‘This happened in my city. I am responsible’: San Jose mayor vows to fix alert issues in flooding
Floodwater surrounds homes in San Jose on Wednesday. Thousands of people were ordered to evacuate their homes as neighborhoods were inundated.(Noah Berger / AFP/Getty Images)
Neighbors talk in front of their homes, which were inundated after Coyote Creek overflowed.(David Butow / For The Times)
Ricardo Juarez, who has lived in this house for six years, works to free his van Wednesday after floodwaters pushed it from its parking spot on 20th Street near Coyote Creek.(David Butow / For The Times)
Floodwaters surround a play structure in San Jose.(Noah Berger / AFP/Getty Images)
A member of the Barazza family cleans up after floodwaters receded from their neighborhood near Coyote Creek.(Peter DaSilva / European Pressphoto Agency)
A resident runs down a flooded street near Coyote Creek, which runs through the heart of the city.(Peter DaSilva / European Pressphoto Agency)
Hien Nguyen wades toward her home near Coyote Creek.(Peter DaSilva / European Pressphoto Agency)
Cars are covered by floodwater on Wednesday. The Coyote Creek crested to 13.6 feet at a river gauge point on Tuesday evening in South San Jose — nearly four feet above flood stage, officials said.(Noah Berger / AFP/Getty Images)
On Tuesday, rescuers in chest-deep water steer boats carrying dozens of people, some with babies and pets, from a San Jose neighborhood inundated by water from an overflowing creek.(Marcio Jose Sanchez / Associated Press)
A man peers out from the front door of a flooded apartment complex in San Jose.(Marcio Jose Sanchez / Associated Press)
A woman is directed to a safe zone after being rescued by boat from a flooded neighborhood in San Jose.(Marcio Jose Sanchez / Associated Press)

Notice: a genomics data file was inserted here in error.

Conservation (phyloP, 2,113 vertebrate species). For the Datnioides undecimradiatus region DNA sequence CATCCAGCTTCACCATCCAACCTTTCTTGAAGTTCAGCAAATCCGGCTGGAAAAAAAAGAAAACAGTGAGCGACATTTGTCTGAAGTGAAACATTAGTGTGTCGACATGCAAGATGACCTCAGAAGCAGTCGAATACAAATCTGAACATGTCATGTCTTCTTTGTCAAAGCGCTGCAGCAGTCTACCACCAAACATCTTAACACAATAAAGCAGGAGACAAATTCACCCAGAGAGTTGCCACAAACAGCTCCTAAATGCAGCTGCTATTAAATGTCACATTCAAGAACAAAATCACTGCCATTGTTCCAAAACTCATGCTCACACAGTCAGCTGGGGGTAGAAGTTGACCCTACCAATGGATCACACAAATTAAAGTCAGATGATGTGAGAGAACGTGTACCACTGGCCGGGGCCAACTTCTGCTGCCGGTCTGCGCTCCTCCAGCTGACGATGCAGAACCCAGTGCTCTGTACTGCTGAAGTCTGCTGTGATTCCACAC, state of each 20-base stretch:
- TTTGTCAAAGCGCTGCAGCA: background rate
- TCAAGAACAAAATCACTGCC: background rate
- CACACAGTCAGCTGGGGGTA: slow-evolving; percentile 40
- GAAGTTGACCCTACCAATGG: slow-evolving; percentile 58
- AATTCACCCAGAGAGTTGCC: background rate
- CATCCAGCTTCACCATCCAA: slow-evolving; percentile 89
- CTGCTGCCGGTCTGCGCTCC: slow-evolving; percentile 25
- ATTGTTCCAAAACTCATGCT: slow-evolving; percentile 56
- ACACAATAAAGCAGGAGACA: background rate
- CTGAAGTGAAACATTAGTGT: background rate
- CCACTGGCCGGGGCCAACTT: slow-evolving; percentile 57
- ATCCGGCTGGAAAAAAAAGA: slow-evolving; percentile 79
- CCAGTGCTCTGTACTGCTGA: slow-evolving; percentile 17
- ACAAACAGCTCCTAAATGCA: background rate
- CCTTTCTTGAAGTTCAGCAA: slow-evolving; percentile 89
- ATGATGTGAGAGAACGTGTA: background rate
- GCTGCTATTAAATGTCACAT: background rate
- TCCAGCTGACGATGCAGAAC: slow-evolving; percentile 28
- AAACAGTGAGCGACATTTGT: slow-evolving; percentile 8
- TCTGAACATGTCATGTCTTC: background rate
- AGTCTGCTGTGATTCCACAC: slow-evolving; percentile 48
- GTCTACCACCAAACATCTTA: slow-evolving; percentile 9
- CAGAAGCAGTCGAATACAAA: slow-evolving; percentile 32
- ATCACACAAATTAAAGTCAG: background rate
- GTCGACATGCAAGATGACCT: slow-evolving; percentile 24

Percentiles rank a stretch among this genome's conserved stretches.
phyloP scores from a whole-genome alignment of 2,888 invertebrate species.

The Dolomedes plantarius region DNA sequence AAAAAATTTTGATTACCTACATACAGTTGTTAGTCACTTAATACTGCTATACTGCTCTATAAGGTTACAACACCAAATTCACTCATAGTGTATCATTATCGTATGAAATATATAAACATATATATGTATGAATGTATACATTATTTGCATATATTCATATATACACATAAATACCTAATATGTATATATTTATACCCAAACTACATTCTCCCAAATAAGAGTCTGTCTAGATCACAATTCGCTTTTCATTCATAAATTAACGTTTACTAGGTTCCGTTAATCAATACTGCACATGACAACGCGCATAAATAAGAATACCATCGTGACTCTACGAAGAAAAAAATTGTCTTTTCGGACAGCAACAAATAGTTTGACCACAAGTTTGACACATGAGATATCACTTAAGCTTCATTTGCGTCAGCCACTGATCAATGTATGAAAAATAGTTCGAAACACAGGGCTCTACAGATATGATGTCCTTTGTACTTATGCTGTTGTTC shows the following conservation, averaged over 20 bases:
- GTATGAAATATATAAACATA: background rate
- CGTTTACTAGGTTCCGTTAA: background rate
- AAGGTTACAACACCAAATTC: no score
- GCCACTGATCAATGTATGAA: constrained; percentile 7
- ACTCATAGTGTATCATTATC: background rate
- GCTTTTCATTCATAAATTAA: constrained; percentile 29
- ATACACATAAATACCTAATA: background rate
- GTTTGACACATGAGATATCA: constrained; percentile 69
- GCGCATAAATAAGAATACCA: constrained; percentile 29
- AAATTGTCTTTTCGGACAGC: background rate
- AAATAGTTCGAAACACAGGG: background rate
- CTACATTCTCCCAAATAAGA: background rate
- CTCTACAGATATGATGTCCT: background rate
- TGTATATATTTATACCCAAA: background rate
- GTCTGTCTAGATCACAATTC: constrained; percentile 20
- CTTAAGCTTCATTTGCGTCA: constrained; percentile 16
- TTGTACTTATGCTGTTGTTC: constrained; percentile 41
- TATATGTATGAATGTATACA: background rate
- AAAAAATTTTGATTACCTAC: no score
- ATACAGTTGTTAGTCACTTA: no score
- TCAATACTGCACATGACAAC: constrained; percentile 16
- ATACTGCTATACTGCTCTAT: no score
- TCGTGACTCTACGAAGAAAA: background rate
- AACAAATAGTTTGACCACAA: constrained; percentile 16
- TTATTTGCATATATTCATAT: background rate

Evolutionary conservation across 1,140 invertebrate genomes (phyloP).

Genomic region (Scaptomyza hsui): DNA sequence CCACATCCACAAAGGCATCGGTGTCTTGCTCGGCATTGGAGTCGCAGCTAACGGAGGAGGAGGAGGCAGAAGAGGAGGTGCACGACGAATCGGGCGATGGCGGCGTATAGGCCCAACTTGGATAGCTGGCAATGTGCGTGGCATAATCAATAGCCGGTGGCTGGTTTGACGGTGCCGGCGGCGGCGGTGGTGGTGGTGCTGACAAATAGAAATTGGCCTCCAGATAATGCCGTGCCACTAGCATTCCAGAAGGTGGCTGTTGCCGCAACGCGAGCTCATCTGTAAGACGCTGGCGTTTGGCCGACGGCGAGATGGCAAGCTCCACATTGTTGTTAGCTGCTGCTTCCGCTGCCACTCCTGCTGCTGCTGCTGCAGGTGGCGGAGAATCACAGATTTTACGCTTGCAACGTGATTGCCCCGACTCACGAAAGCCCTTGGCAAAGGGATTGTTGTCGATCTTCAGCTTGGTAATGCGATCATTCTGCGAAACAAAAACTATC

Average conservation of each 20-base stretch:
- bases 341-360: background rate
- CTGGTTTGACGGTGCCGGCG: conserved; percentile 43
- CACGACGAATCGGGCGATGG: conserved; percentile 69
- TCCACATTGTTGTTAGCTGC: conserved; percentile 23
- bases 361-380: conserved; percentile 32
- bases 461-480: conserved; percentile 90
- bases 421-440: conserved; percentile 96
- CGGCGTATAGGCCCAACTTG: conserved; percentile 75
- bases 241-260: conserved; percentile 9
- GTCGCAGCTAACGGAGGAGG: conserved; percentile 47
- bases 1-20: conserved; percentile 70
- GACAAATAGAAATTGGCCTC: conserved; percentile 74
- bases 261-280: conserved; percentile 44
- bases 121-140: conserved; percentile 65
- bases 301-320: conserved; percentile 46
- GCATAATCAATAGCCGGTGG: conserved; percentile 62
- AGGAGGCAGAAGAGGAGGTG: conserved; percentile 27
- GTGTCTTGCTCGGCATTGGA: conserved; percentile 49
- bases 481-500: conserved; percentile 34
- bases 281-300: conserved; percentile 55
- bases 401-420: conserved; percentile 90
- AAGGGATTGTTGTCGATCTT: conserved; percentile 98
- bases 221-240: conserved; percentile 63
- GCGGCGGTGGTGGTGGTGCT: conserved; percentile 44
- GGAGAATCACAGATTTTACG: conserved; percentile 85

Rescuers travel by boat through a flooded neighborhood looking for stranded residents in San Jose.(Marcio Jose Sanchez / Associated Press)
An abandoned car is submerged on a flooded roadway in San Jose, where rains have saturated once drought-stricken California.(Marcio Jose Sanchez / Associated Press)
Cars are submerged in a flooded neighborhood in San Jose.(Marcio Jose Sanchez / Associated Press)
Rescue crews escort residents from a flooded neighborhood in San Jose.(Marcio Jose Sanchez / Associated Press)
A sign is submerged in the water from Coyote Creek in Morgan Hill. The latest downpours have swelled waterways to flood levels and left about half of California under flood, wind and snow advisories.(Marcio Jose Sanchez / Associated Press)
Ken Okenquist, right, and his grandson, Keaton Davis, 11, watch the flooding caused by Coyote Creek in Morgan Hill.(Marcio Jose Sanchez / Associated Press)
San Jose Mayor Sam Liccardo assumed responsibility Friday for failing to properly notify thousands of residents who were forced to flee as floodwaters inundated their neighborhoods this week.
Days after widespread flooding in central San Jose triggered mandatory evacuations for 14,000 residents, Liccardo called for an end to “the bureaucratic finger-pointing.”
“This happened in my city,” the mayor said at a news conference. “I am responsible.”
After weeks of winter rain, the Coyote Creek – which runs through the heart of the city – swelled to record heights and created mass flooding Tuesday.
As neighborhoods were besieged by floodwaters, firefighters paddled on rafts to rescue infants, elderly residents, pets and others trapped in homes, said San Jose firefighters union President Sean Kaldor.
Firefighters rescued homeless residents clinging to tree stubs near the creek’s bank, many holding tightly to plastic bags containing their belongings.
“The water was steadily growing to their waist and would have submerged them shortly,” Kaldor said. “This was fast-moving water.”
The trouble began Saturday, when Santa Clara County’s largest reservoir reached its capacity and water began flowing down its spillway. Heavy rains exacerbated the spill over Sunday night and Monday morning, advancing the flows from Anderson Reservoir into Coyote Creek.
The National Weather Service issued two flood warnings, the first Monday before 4 a.m., the second about 17 hours later, before water started pouring into San Jose homes Tuesday.
But some residents in the William Street area, one of the worst-hit neighborhoods, said they received no warning from the city via cellphone alerts and no local authorities came knocking before floodwaters started rising.
On Friday, Liccardo vowed to fix “whatever problems caused the lack of advance notice” to residents.
He said he would schedule public hearings to talk about the flooding and evacuations.
“The public deserves to get all the information, not just some of it,” Liccardo said.
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